# Decimal to fraction calculator

In mathematics, fractions are written in two ways: ordinary and decimal. The first involves the use of a horizontal separator line. Above the line is the dividend, and below the line is the divisor. Such fractions look like 1/2, 3/7, 10/16 and so on.

The second kind of fractions is decimal, which is written lowercase, separating the integer value from the fractional value with a comma (or dot): 0.1; 1.3; 8.7. In such fractions, the divisor (denominator) is always equal to the number 10n, where n is an integer natural number. It can be 102 (100), 103 (1000), 104 (10000) and so on ad infinitum. Accordingly, any ordinary fraction, in the denominator of which is 10n, can be represented as a decimal: 2/10 = 0.2; 5/100 = 0.05.

## Decimal Properties

The main property of a decimal fraction is the possibility of endless "adding" zeros on the right side. That is, 0.5 = 0.50 = 0.500 = 0.500000. The value of the fraction does not change from this, which simplifies operations with numbers that have a different number of decimal places. So, to subtract the number 0.765 from 0.8, you need to add two zeros to the first number. We get: 0.800 − 0.765 = 0.035. We also refer the following to the properties of decimal fractions:

- The decimal is zero if the numerator/dividend is zero.
- Decimal is not possible if the denominator/divisor is zero.
- The fractions a/b and c/d are equal if a ⋅ d = b ⋅ c.

These rules apply to all fractions, including decimals, which can be represented as ordinary fractions. The name of the first one changes depending on how many decimal places.

The final (non-reducible) digit in a decimal is any last digit other than zero. Thus, the number 0.78900 can be reduced to 0.789, but the number 0.00789 cannot. Also, the former can always be represented as 789/1000 and the latter as 789/100000.

## History of origin and development

Decimal numbers represented in decimal form were known in Asia even before our era. For example, in ancient China in the 2nd century BC, there was a system of measures in which numbers were indicated as an integer and a fractional part. The second was separated from the first by a comma. Each decimal order had its own name, by analogy with our "tenths", "hundredths", "thousandths".

For example, the number 2.135436, according to ancient Chinese science, would be called "two chi, one cun, three shares, five ordinals, four hairs, three finest and six cobwebs." Subsequently, the Chinese mathematician Zu Chongzhi finalized this system and instead of the unit "chi" introduced "zhang", equal to "10 chi". The names of the orders shifted, and from the 5th century, decimal numbers began in China with "zhang" (an integer value). And after the comma followed "chi", "cun" and so on.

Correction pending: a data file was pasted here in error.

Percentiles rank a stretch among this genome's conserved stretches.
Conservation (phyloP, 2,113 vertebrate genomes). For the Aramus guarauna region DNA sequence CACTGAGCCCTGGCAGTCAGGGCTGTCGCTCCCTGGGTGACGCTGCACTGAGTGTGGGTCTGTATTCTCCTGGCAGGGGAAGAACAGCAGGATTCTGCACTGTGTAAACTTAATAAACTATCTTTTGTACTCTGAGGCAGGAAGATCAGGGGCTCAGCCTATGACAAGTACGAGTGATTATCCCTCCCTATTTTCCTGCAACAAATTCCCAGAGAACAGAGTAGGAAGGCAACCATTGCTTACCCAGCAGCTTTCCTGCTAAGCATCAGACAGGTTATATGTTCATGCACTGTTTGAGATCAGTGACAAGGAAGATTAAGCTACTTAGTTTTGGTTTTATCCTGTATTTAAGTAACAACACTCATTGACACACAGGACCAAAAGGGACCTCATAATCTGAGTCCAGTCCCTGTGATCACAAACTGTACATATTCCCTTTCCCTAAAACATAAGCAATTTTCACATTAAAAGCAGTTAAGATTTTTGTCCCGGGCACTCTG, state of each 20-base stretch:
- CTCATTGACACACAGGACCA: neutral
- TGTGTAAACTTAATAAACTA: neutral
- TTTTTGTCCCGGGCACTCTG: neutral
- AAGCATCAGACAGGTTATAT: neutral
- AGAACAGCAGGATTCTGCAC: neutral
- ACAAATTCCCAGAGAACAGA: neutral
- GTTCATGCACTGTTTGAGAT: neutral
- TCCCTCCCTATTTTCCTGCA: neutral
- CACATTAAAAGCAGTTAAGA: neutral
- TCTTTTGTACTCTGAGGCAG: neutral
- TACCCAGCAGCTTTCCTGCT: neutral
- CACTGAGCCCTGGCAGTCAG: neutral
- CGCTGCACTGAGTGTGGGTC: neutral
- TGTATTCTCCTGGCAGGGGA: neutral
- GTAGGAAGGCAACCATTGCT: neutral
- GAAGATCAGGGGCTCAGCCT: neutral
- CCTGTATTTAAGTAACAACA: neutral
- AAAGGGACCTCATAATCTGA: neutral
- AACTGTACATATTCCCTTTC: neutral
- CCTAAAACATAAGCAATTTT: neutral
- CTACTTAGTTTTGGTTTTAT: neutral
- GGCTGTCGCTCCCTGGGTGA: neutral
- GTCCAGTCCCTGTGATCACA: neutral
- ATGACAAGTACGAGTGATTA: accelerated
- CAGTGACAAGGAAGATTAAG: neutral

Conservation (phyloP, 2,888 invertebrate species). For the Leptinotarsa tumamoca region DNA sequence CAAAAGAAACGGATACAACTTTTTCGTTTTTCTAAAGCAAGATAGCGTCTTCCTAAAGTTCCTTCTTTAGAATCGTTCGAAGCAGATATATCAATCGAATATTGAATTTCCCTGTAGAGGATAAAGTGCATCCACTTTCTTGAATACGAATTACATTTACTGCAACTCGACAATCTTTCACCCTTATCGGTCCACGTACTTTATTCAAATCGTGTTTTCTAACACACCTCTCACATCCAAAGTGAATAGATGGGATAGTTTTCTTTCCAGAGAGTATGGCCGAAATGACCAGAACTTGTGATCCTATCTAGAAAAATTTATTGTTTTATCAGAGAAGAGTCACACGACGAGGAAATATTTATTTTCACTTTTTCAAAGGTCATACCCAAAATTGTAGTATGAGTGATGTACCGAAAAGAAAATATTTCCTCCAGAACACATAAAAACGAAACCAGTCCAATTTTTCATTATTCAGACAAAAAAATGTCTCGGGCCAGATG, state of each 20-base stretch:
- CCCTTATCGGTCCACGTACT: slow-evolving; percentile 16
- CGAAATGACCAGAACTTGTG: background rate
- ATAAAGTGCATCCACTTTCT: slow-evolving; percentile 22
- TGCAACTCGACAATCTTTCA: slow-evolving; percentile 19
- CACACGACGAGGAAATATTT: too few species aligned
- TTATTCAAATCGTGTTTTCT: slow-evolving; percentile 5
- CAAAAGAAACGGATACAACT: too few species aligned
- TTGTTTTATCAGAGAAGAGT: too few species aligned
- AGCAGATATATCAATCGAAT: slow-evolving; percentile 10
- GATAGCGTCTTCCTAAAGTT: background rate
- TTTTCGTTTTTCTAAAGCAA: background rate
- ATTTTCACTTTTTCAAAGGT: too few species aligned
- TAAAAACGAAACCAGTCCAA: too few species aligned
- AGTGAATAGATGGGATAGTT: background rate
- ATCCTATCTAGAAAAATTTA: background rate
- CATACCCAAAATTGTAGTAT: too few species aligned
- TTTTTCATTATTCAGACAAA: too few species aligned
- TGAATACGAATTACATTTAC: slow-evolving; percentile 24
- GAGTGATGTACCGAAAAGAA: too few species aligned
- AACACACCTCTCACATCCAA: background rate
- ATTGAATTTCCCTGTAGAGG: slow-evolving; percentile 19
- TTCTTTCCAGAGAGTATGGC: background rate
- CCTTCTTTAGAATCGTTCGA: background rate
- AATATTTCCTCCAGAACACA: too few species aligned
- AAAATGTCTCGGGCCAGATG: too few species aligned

Decimal fractions were also widely used in Central Asia - starting from the 15th century. They were put into circulation by the Samarkand scientist Giyas-ad-din Jamshid ibn Masud al-Kashi, the grandson of the commander Tamerlane. In his book The Key of Arithmetic, al-Kashi described in detail the properties of decimal fractions, but denoted them differently. There were no commas separating integer and fractional parts, but there was a vertical line. The second option for writing such numbers is multi-colored ink. The integer part was written in black, and the fractional part was written in red.

After 150 years, decimal fractions were "rediscovered" in Europe by the Flemish engineer Simon Stevin in 1548. And their first European publication was the “Mathematical Canon” by the French scientist Francois Vieta, published in 1579 in Paris. The new system of measures became a successful alternative and began to replace the sexagesimal system that preceded it, which was widely used in astronomy, trigonometry and other sciences. By that time, the decimal fraction had not acquired its final form (with a comma). Its fractional part was alternately highlighted in small print, then in a different color, then underlined.

If in the XIV-XVI centuries the decimal fraction performed a secondary (applied) function and was used only in highly specialized calculations, then starting from the XVII century it became the main one, and almost completely replaced the sexagesimal. The reason for this was technological progress, requiring more and more complex and accurate calculations. The decimal fraction not only simplified them, but also accelerated them, allowing you to calculate the multiplication and division of complex numbers in a column. From mathematics and engineering, the decimal system gradually spread to agriculture and industry. By the 19th century, volumes, weights, lengths (and other measures) were commonly expressed as integer and fractional parts, using a separator. In Asian countries and in Russia it is a comma, and in Western countries it is a period.

Summing up, we can say that the decimal fraction played a significant role in the development of electronic computers. Due to its simplicity, it significantly accelerated binary calculations, which would require much higher computing power if we continued to use the sexagesimal system, and even more so - ordinary fractions.